I think your type choices work fine. I agree with having photographer in italic, makes a nice contrast against the sans. You've clearly delineated the information. As I said, I wouldn't change anything beyond placement. The card works well, and no it doesn't look like the "c-word," The spaces within the mark are pretty consistent so there's no confusion.

You could fiddle with different faces for the text, but the way it is now there is a four step hierarchy and that's not going to get a lot better with different typefaces. Of course it's hard to tell from the jpg.

And if you're going letterpress, price out a blind emboss for the mark which would make it even more striking. Just a thought.

George
I felt bad because I had no shoes, until I met a man who had no Bodoni

hrant's picture

Tell him to change his last name to Shuttersworth.

Seriously: use a narrower "C".

hhp

cfig's picture

Thanks for the input guys. Here's the card reworked with a sans and a serif, a bit bigger so it's a little more readable. I went all caps with the sans as I felt the titlecase didn't quite work there.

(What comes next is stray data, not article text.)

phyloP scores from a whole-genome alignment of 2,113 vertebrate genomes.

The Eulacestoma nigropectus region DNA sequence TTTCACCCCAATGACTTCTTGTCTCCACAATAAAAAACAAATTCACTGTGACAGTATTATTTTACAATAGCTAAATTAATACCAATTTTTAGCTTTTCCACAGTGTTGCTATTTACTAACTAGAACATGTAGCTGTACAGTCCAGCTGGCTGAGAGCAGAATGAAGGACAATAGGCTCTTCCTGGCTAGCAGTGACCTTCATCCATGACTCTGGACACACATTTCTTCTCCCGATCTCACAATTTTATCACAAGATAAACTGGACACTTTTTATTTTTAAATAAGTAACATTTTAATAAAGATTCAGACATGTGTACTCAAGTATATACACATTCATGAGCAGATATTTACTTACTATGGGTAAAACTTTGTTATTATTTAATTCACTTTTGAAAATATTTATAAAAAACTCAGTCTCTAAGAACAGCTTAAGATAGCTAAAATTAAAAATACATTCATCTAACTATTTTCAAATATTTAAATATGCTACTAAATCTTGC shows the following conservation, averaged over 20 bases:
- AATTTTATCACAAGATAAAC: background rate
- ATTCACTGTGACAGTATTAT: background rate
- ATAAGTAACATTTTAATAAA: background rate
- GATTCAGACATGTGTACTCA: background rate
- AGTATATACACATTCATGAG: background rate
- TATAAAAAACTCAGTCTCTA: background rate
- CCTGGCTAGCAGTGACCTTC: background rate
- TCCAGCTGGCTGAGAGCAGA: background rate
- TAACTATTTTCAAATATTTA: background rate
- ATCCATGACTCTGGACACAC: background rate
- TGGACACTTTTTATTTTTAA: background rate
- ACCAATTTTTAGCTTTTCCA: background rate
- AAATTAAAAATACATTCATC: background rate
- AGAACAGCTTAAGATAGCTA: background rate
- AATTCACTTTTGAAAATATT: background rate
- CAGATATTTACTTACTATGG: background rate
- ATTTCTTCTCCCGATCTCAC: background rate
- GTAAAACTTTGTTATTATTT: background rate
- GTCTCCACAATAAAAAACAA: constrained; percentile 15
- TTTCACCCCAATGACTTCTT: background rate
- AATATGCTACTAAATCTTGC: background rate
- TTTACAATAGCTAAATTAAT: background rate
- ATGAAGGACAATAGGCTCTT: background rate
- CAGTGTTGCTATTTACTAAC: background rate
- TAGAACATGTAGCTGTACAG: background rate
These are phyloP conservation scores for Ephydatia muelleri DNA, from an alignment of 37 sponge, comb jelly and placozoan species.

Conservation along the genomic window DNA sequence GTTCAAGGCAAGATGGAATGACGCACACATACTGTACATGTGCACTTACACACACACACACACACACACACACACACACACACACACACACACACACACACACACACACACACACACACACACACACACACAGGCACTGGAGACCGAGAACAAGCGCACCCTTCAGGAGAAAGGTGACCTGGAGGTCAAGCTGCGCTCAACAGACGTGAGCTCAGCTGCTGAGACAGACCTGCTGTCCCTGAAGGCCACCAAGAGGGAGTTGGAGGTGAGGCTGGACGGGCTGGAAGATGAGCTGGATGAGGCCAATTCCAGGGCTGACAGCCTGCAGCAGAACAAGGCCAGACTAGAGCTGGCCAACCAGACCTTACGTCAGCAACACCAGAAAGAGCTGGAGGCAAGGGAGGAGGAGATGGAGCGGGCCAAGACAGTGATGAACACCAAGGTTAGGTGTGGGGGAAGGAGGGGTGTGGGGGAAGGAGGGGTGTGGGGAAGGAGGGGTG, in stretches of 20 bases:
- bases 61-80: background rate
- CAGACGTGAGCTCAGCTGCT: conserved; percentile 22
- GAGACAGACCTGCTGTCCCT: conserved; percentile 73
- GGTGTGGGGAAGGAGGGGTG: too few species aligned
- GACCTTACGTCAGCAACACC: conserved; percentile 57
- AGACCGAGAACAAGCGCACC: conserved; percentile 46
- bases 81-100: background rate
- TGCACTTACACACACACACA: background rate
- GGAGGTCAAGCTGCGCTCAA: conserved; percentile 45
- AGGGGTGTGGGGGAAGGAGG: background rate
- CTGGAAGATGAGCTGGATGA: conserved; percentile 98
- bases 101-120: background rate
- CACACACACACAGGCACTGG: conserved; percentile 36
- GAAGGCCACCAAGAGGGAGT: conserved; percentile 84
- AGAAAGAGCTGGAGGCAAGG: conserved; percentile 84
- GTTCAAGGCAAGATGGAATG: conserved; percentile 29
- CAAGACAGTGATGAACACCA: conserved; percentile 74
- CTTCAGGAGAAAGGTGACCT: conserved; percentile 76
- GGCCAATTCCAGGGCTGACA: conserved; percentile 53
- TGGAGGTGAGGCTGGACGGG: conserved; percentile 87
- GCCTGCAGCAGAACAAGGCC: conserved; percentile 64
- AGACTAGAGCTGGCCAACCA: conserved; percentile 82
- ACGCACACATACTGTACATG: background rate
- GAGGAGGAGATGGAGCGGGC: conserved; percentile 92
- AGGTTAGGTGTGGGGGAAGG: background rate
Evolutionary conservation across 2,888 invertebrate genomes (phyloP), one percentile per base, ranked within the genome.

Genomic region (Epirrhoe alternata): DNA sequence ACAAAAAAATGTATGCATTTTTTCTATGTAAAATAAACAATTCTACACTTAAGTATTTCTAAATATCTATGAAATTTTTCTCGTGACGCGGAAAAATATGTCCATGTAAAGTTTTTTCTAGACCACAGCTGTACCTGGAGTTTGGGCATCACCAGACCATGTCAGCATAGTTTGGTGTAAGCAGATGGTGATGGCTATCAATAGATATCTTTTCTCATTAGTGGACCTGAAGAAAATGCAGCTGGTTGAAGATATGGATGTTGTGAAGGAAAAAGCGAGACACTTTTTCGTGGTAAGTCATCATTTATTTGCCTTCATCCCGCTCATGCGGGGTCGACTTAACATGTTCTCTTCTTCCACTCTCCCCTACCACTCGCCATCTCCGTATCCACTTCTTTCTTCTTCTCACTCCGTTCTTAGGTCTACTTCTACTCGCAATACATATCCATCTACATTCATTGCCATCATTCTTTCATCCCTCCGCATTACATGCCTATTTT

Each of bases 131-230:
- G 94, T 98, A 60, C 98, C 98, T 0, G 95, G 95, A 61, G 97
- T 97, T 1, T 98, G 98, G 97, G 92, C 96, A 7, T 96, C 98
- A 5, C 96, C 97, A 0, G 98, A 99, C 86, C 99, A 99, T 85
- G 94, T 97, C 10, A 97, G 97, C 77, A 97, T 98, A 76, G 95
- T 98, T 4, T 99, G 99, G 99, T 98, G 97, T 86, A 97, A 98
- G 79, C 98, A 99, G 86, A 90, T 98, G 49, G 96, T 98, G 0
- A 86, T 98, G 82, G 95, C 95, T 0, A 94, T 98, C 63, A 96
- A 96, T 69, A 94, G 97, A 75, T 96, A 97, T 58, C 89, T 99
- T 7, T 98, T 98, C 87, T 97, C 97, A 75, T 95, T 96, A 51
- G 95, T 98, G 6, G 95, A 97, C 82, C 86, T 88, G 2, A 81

hrant's picture

The "C" is too much heavier than the
"T", causing an unpleasant imbalance.

Smaller issue: I would raise all the periods to midpoints.
Also, the "@" in the righthand version is too low.

hhp

cfig's picture

I thought that's what you were referring to in the earlier post but to be honest I'm just not seeing it. Both characters are the same typeface/weight/etc., I don't know how to really change anything there without it looking very off.

Good call on the @ though, that does need to be a bit higher. I'll play with the dots a bit as well.

kingdom_graphics's picture

when i first saw it, i got distracted into thinking there was a play on the LIN somewhere in the name or the card, how about working in an abstract image of an aperture or a tripod into the identity, or is it his logo that can't/won't be changed? it doesn't /say/ photography in the nonverbal aspect of the design.

In the spirit of unbridled creativity,

Troy Vera
Kingdom Graphics
http://www.kingdomgraphics.biz
Yahoo IM: kingdom_graphics
Skype: kingdom_graphics

cfig's picture

If anyone is curious, how they turned out:

cfig's picture

and a better image... (helps to have a photographer as the client)

brianskywalker's picture